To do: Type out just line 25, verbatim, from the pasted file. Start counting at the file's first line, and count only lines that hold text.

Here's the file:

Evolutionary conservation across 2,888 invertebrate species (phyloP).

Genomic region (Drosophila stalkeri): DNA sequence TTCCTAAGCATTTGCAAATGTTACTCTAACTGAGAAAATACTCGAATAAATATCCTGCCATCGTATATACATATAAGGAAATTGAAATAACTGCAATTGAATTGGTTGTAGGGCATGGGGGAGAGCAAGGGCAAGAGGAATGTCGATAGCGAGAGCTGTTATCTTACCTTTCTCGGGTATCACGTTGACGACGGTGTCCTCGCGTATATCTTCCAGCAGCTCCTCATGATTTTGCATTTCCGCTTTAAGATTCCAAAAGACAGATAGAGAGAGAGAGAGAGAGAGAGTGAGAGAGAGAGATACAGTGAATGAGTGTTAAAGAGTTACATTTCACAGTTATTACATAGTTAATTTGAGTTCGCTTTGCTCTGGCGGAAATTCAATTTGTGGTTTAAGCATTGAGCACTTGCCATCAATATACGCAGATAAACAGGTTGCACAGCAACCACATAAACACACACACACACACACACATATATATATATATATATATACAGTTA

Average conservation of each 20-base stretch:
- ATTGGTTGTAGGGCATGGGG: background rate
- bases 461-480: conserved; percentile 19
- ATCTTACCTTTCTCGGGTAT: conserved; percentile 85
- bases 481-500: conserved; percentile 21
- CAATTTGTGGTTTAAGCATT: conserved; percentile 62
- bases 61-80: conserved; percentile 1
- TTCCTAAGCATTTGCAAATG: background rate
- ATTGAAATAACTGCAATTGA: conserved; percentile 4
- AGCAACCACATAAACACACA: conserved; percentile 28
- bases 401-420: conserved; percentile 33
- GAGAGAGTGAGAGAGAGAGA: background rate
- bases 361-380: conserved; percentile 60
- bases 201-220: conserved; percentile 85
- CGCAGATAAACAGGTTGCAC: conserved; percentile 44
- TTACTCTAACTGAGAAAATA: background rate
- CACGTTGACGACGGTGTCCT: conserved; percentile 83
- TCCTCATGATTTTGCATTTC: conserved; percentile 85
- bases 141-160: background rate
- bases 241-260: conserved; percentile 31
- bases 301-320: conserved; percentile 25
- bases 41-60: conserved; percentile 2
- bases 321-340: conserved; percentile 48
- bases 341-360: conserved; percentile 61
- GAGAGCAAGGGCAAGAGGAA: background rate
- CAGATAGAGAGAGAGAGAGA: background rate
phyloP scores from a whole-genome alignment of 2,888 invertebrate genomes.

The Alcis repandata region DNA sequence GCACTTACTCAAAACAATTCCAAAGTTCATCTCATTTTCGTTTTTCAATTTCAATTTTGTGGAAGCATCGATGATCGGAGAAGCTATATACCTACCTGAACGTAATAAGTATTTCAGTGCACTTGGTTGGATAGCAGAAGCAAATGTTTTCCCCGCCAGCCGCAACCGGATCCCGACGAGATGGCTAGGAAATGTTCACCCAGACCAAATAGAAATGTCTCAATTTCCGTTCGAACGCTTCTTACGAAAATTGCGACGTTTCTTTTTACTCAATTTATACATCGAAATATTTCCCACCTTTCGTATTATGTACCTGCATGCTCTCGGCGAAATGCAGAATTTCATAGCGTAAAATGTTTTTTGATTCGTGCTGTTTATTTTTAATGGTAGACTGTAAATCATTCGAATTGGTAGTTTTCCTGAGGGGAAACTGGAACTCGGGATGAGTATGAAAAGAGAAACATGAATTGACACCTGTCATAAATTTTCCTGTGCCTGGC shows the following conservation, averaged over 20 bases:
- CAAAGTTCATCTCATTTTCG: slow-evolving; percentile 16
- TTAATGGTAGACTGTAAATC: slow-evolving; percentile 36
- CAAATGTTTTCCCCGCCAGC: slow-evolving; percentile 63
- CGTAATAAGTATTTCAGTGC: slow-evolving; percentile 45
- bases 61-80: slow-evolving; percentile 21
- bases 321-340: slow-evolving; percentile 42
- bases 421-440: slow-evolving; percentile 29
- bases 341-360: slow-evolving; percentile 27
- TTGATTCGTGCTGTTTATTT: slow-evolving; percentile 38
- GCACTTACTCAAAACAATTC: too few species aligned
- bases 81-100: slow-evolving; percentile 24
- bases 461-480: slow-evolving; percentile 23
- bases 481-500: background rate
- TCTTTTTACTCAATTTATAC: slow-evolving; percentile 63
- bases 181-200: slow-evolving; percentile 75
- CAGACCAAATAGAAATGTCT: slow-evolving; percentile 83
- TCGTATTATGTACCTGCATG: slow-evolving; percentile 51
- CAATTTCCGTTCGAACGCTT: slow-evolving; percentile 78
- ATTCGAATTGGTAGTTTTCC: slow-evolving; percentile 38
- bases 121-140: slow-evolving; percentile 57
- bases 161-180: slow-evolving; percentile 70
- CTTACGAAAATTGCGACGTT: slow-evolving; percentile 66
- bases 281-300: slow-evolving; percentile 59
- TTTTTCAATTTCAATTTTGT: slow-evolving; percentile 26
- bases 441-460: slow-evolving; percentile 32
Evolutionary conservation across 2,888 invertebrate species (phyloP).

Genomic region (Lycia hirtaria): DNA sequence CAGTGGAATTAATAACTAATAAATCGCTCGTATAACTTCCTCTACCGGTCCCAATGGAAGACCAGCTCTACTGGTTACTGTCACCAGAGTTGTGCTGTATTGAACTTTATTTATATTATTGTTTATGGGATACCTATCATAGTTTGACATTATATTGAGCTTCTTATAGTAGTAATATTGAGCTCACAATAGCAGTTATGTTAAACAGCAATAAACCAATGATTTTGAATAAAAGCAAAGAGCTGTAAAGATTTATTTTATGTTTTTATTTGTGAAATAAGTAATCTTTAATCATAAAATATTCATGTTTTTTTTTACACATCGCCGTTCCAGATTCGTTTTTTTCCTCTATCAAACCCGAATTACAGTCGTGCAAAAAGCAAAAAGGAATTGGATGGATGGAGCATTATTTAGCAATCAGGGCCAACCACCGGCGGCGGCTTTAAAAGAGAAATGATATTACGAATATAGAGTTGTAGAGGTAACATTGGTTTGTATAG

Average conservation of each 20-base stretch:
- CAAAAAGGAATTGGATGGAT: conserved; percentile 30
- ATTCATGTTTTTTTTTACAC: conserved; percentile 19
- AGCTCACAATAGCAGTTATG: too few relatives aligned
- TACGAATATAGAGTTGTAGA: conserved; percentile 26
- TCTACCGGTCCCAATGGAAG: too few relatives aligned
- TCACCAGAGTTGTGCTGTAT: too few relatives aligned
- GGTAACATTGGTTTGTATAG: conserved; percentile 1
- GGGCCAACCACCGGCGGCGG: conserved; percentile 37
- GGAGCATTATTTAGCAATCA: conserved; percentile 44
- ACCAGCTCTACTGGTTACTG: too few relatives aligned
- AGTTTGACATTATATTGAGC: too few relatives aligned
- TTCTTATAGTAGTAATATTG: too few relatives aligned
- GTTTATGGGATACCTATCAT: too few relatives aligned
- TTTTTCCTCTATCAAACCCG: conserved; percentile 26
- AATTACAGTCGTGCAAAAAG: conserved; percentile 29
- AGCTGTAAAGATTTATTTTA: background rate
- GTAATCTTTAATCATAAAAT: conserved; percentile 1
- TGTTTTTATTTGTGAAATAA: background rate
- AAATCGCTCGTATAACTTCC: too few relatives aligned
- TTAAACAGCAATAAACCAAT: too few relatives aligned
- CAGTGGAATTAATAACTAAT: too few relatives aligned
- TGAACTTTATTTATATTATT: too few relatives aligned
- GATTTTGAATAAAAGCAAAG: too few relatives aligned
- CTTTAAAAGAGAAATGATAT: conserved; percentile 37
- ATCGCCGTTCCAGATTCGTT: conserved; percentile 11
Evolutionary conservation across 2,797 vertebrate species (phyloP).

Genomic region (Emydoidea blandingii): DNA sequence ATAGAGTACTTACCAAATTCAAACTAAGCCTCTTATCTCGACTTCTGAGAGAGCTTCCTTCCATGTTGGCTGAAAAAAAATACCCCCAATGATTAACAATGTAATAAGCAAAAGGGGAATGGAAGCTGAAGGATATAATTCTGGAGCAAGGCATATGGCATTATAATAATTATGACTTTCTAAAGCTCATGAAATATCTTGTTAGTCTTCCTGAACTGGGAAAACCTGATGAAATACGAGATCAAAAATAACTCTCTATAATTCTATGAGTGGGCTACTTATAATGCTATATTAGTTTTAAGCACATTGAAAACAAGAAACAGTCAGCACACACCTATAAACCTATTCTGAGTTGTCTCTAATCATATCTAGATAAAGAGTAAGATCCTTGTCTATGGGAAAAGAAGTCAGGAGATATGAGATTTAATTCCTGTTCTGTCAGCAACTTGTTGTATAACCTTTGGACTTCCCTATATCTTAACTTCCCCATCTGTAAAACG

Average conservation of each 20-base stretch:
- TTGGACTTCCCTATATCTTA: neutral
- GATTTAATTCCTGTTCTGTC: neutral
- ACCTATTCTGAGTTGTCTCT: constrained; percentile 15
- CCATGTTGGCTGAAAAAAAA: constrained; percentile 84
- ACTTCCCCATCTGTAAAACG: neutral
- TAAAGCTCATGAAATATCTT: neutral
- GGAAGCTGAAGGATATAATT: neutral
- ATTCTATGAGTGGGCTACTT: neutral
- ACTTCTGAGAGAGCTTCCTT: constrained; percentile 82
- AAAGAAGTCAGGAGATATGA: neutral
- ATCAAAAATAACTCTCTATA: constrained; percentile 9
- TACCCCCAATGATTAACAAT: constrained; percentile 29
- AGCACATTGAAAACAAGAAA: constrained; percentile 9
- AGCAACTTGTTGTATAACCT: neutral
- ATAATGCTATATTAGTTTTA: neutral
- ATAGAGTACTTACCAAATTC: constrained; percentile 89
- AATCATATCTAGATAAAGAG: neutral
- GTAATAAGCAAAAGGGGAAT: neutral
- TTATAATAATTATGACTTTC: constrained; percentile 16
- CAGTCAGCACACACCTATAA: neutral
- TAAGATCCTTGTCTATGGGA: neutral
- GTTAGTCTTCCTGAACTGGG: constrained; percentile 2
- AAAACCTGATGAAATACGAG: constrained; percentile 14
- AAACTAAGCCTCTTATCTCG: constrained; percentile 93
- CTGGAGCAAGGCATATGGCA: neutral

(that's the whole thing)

- bases 321-340: conserved; percentile 48